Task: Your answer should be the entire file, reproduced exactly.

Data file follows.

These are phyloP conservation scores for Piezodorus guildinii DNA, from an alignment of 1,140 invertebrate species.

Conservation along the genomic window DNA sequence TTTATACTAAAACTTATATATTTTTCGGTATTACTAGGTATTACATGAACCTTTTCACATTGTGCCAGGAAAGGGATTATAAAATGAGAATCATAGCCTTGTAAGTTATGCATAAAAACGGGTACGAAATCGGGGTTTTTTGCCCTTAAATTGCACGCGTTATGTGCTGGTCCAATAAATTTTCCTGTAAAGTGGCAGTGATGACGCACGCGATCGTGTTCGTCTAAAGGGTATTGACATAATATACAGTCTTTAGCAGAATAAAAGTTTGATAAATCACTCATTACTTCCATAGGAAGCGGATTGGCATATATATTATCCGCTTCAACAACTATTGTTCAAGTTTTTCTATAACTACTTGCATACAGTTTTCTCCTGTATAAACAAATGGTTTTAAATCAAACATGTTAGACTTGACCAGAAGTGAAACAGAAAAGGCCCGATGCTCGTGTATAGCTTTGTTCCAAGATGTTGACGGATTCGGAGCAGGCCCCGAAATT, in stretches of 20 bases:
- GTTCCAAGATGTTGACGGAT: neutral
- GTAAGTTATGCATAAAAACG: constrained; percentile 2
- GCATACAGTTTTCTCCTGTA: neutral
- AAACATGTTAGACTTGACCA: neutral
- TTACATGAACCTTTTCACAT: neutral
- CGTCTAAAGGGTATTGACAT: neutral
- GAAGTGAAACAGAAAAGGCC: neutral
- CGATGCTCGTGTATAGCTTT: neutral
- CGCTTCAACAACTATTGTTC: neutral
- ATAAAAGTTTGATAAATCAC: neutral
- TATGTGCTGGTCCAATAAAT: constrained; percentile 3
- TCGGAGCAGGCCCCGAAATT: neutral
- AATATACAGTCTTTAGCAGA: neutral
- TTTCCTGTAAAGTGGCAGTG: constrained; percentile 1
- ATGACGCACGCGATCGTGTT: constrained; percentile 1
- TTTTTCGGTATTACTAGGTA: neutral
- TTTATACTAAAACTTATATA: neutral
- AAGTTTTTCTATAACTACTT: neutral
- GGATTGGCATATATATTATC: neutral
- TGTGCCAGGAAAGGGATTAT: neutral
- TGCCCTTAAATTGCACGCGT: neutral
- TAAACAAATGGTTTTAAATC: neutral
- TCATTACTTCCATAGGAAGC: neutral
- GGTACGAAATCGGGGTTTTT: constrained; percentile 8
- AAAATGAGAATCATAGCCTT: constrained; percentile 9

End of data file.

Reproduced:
These are phyloP conservation scores for Piezodorus guildinii DNA, from an alignment of 1,140 invertebrate species.

Conservation along the genomic window DNA sequence TTTATACTAAAACTTATATATTTTTCGGTATTACTAGGTATTACATGAACCTTTTCACATTGTGCCAGGAAAGGGATTATAAAATGAGAATCATAGCCTTGTAAGTTATGCATAAAAACGGGTACGAAATCGGGGTTTTTTGCCCTTAAATTGCACGCGTTATGTGCTGGTCCAATAAATTTTCCTGTAAAGTGGCAGTGATGACGCACGCGATCGTGTTCGTCTAAAGGGTATTGACATAATATACAGTCTTTAGCAGAATAAAAGTTTGATAAATCACTCATTACTTCCATAGGAAGCGGATTGGCATATATATTATCCGCTTCAACAACTATTGTTCAAGTTTTTCTATAACTACTTGCATACAGTTTTCTCCTGTATAAACAAATGGTTTTAAATCAAACATGTTAGACTTGACCAGAAGTGAAACAGAAAAGGCCCGATGCTCGTGTATAGCTTTGTTCCAAGATGTTGACGGATTCGGAGCAGGCCCCGAAATT, in stretches of 20 bases:
- GTTCCAAGATGTTGACGGAT: neutral
- GTAAGTTATGCATAAAAACG: constrained; percentile 2
- GCATACAGTTTTCTCCTGTA: neutral
- AAACATGTTAGACTTGACCA: neutral
- TTACATGAACCTTTTCACAT: neutral
- CGTCTAAAGGGTATTGACAT: neutral
- GAAGTGAAACAGAAAAGGCC: neutral
- CGATGCTCGTGTATAGCTTT: neutral
- CGCTTCAACAACTATTGTTC: neutral
- ATAAAAGTTTGATAAATCAC: neutral
- TATGTGCTGGTCCAATAAAT: constrained; percentile 3
- TCGGAGCAGGCCCCGAAATT: neutral
- AATATACAGTCTTTAGCAGA: neutral
- TTTCCTGTAAAGTGGCAGTG: constrained; percentile 1
- ATGACGCACGCGATCGTGTT: constrained; percentile 1
- TTTTTCGGTATTACTAGGTA: neutral
- TTTATACTAAAACTTATATA: neutral
- AAGTTTTTCTATAACTACTT: neutral
- GGATTGGCATATATATTATC: neutral
- TGTGCCAGGAAAGGGATTAT: neutral
- TGCCCTTAAATTGCACGCGT: neutral
- TAAACAAATGGTTTTAAATC: neutral
- TCATTACTTCCATAGGAAGC: neutral
- GGTACGAAATCGGGGTTTTT: constrained; percentile 8
- AAAATGAGAATCATAGCCTT: constrained; percentile 9